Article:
E1 = E0 win (t) ; E2 = E0 sin (t + )where the phase difference depends on the path difference = r2 r1. Since one wavelength corresponding to a phase change of 2, a distance corresponds to a phase change given by / 2 = / . If the screen is far from the slits, d sin (see the ref. figure for YDSE), therefore

    = 2

    =

    sind2

    The resultant field is found from the principle of superposition :E = E1 + E2 = E0 sin (t) + E0 sin (t + )

    TEACHING NOTESTEACHING NOTES

  • Page # 2

    By using the trigonometric identity sin A + sin B = 2 sin [(A + B)/2] cos [(A B)/2], we obtain

    E = 2E0 cos

    2 sin

    2t

    The amplitude of the resultant wave is 2E0 cos (/ 2). The intensity of a wave is proportional to thesquare of the amplitude, so from equation wave have

    I = 4I0 cos2 cos2

    2where I0 E0

    2 is the intensity due to a single source. This function is plotted in fig. of pt (iv). The maximaoccur when = 0, 2, 4, ... = 2m. At these points I = 4I0 ; that is the intensity is four times that of asingle source. The minima (I = 0) occur when = , 3, 5, ....... = (2m + 1).

    (i) If amplitudes of waves arriving at point P on the screen are different then resultant intensity is given by

    I = I1 + I2 + 21II2 cos

    Also, Imax = 221 II , when cos = 1Imin = 221 II , when cos = 1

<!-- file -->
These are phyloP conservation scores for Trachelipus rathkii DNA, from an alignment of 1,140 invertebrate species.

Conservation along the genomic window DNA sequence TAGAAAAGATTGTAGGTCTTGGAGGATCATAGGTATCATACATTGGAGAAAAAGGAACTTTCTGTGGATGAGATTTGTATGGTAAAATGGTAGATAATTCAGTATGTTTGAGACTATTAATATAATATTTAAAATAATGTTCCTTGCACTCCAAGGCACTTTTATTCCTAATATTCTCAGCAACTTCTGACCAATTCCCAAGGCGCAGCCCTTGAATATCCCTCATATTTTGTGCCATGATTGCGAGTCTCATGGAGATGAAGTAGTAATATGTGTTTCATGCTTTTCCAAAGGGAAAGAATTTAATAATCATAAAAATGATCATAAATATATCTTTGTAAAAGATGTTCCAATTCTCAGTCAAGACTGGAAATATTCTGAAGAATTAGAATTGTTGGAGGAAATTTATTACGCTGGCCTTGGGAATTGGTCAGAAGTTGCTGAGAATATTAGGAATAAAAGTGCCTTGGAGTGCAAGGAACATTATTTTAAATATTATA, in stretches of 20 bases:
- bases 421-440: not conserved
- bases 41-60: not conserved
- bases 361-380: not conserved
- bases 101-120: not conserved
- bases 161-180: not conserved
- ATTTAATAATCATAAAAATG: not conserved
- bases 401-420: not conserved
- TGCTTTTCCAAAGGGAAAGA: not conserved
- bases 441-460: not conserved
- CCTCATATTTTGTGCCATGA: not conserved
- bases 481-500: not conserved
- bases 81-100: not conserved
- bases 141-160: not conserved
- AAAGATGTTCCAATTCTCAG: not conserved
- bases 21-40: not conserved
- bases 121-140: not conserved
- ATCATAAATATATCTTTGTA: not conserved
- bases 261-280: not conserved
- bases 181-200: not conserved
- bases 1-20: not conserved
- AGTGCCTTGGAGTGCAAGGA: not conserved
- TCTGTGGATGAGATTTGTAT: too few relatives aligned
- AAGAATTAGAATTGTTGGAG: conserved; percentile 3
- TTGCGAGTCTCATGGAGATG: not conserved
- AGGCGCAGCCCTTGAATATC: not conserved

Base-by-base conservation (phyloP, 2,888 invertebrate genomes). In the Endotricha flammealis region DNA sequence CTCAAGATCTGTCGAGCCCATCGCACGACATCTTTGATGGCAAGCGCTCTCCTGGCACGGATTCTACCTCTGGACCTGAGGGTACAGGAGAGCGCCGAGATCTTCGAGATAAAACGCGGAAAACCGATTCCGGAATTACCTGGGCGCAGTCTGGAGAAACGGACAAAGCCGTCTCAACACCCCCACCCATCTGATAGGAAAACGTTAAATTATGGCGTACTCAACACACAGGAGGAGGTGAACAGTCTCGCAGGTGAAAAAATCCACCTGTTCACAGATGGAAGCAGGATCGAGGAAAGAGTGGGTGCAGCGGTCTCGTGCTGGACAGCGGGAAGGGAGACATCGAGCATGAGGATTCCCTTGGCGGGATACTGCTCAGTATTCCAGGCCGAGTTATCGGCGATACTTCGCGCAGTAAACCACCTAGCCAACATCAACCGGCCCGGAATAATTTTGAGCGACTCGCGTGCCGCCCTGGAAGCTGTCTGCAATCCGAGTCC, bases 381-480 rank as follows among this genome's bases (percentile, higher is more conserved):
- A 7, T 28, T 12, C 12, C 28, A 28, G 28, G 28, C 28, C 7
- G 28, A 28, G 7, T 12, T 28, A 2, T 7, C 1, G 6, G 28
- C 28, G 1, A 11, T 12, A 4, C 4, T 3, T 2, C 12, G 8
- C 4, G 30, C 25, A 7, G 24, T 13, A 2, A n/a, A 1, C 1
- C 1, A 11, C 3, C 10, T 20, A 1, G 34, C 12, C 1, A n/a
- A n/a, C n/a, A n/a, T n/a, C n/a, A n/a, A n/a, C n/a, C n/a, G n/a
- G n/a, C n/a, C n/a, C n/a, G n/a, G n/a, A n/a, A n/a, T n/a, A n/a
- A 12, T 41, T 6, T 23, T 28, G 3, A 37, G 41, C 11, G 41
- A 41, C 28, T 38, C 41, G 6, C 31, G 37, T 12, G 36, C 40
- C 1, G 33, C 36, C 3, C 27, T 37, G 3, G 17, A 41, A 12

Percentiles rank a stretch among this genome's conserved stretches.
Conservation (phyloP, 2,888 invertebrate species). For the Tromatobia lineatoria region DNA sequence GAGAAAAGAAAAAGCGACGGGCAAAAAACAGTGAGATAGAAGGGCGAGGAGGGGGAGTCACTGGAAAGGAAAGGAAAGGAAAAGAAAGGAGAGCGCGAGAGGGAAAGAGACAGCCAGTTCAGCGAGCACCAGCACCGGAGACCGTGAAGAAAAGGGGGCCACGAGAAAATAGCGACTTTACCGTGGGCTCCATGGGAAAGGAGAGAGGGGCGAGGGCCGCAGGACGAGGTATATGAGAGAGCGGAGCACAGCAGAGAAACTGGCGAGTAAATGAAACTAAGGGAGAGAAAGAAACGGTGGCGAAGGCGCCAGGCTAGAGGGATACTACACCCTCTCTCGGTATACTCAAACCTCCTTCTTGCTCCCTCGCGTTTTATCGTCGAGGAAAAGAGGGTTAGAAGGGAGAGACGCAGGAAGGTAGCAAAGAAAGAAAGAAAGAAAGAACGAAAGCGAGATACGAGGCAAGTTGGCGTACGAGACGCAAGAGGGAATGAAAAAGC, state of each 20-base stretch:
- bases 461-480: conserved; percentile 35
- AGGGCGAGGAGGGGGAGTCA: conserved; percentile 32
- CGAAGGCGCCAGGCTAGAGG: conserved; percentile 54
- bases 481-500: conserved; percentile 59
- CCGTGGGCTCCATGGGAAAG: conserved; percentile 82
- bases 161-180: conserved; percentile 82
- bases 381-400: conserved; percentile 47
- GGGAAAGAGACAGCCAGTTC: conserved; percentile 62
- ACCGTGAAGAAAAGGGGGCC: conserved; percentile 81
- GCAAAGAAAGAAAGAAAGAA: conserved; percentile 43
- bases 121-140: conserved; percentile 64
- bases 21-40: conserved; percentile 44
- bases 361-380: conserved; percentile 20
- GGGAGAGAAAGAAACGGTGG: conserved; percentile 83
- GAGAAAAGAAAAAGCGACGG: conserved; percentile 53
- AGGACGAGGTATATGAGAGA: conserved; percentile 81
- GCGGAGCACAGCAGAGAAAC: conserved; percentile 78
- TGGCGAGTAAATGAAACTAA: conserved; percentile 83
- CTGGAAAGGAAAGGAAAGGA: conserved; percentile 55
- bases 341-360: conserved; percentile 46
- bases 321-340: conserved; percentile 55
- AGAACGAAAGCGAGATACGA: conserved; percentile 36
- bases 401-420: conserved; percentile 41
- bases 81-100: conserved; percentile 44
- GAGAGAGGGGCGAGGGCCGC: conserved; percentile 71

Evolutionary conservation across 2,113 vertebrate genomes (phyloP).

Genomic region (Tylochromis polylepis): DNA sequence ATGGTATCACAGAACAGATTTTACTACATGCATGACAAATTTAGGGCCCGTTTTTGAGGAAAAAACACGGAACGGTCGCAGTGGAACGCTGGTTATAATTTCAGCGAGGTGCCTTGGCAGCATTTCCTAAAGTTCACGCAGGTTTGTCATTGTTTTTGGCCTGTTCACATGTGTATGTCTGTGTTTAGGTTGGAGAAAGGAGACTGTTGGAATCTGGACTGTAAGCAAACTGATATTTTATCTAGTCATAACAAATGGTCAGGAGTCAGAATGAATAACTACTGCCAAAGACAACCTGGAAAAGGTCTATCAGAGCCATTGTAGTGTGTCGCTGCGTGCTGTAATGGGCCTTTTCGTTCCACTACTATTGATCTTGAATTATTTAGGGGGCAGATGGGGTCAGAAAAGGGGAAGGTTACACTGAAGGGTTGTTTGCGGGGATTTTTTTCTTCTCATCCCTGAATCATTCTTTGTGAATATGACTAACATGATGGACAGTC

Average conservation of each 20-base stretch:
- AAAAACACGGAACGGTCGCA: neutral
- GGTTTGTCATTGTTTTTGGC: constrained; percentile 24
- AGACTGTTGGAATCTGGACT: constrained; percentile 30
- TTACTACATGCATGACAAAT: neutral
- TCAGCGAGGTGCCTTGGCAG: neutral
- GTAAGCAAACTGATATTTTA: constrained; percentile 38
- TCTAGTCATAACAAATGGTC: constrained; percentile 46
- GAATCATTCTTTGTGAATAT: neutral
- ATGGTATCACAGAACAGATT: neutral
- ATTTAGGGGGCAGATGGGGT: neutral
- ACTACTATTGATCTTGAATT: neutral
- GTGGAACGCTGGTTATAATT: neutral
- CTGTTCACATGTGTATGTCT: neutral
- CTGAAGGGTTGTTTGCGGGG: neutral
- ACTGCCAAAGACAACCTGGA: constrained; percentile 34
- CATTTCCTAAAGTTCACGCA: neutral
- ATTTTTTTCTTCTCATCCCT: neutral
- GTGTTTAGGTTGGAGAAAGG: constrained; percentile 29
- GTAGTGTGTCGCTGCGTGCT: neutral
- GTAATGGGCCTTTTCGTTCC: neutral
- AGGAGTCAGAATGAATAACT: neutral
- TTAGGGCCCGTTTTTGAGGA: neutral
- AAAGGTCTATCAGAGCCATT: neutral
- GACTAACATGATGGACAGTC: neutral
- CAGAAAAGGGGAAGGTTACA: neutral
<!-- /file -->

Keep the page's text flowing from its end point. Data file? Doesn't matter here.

(ii)min

    max

    II

    =

    2

    21

    21

    IIII

    =

    2

    21

    21

    AAAA

    = 2

    1r1r

    where r = 2

    1

    2

    1

    II

    AA

    (iii) The phenomenon of interference is based on conservation of energy. There is no destruction of energy inthe interference phenomenon. The energy which apparently disappears at the minima, has actually beentransferred to the maxima where the intensity is greater than that produced by the two beams actingseparately.

    Iav = 21

    2

    021212

    0

    2

    0 IIcosII2II(21

    d

    Id

    2

    0

    0dcos

    as the average value of intensity is equal to the sum of individual intensities, therefore the energy is notdestroyed but merely redistributed in the interference pattern.

  • Page # 3

    (iv) All maxima are equally spaced and equally bright. This is true for minima as well. Also interferencemaxima and minima are alternate. The intensity distribution in interference pattern is shown in figure.

    O /2 In

    tens

    ity (I

    ) 221max III

    21av III 2

    21min III